Making glyphosate go further - Elders Rural Services
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Making glyphosate go further

The now standard practice of controlling weeds in summer fallows primarily with glyphosate will shift slightly this summer.

Many growers are now looking to reduce their overall reliance on glyphosate and considering other viable alternatives. Significant glyphosate price increases combined with some uncertainty of supply has brought into focus options like Valor residual herbicide that can offer a strong and cost-effective alternative to repeated glyphosate applications.

Valor for fallow weed treatment

Sumitomo have been advocating for some time the strength of Valor herbicide in fallow weed management.

Valor’s long-lasting pre-emergence control of some of the biggest problem weeds, including Feathertop Rhodes grass, fleabane, barnyard grass, wild radish and milk thistle – even glyphosate resistant strains, make it an obvious choice for sustainable, cost-effective control.

Valor is a Group 14 (previously Group G) herbicide that can provide long residual control of fallow weeds for up to two to three months at its higher rates.

Reducing the number of applications

When you consider the number of glyphosate or glyphosate tank mixture sprays that may be needed over a wet summer it’s easy to see why applying a single Valor herbicide application off the header at the commencement of the fallow period is an attractive alternative.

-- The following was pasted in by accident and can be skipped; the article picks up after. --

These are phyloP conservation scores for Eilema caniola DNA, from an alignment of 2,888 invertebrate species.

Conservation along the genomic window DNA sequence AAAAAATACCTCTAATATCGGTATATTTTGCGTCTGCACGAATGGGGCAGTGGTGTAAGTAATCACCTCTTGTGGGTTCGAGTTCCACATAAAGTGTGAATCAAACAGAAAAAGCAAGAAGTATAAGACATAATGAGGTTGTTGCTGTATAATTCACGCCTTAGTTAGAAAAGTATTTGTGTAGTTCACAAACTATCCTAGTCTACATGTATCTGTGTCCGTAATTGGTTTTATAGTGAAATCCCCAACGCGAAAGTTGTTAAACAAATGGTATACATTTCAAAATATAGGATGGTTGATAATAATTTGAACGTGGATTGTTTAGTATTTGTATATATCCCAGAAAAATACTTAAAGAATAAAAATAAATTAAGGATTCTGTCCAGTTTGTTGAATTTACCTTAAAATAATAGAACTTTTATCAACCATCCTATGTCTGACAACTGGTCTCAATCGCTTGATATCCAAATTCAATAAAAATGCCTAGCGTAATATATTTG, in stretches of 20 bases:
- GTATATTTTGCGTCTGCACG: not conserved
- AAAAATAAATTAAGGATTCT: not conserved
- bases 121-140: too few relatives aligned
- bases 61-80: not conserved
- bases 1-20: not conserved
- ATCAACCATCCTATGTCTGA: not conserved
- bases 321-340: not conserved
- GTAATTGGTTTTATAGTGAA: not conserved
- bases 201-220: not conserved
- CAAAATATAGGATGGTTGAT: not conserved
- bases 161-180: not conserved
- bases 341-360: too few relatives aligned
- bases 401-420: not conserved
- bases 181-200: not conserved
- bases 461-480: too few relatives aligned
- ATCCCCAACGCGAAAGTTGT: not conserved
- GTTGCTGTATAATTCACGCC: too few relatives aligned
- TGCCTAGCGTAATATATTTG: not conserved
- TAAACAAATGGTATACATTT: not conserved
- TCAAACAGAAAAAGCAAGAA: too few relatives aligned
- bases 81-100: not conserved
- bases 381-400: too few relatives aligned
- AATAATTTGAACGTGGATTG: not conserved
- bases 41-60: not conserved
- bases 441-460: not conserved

Valor herbicide can potentially replace two to three glyphosate sprays in fallow.

Given Valor herbicide has an extended residual action acting on weeds prior to emergence, it does have plant back periods that need to be observed, but the good news is that these are very short for most crops. Ranging from zero Planting Interval requirement for crops like faba beans and soybeans and only one, two or three months for other key crops. Valor can provide several months of valuable weed control ahead of your next planting.

Canola is more sensitive to flumioxazin than other crops and a nine-month plant back interval must be observed.

This flexibility makes Valor an ideal option to apply straight after the header in fields where canola is not likely to be grown the following winter, giving growers the peace of mind they won’t be needing to keep coming back with glyphosate applications after each summer rainfall event.

Valor requires good even soil coverage to give best results, off header applications should take into account the potential for shadowing under chaff rows.

Talk to your local Elders agronomist for advice on how Valor can help you manage fallow weeds this summer.

Article written by Jock Leys, Sumitomo business development manager for Seasons magazine. 

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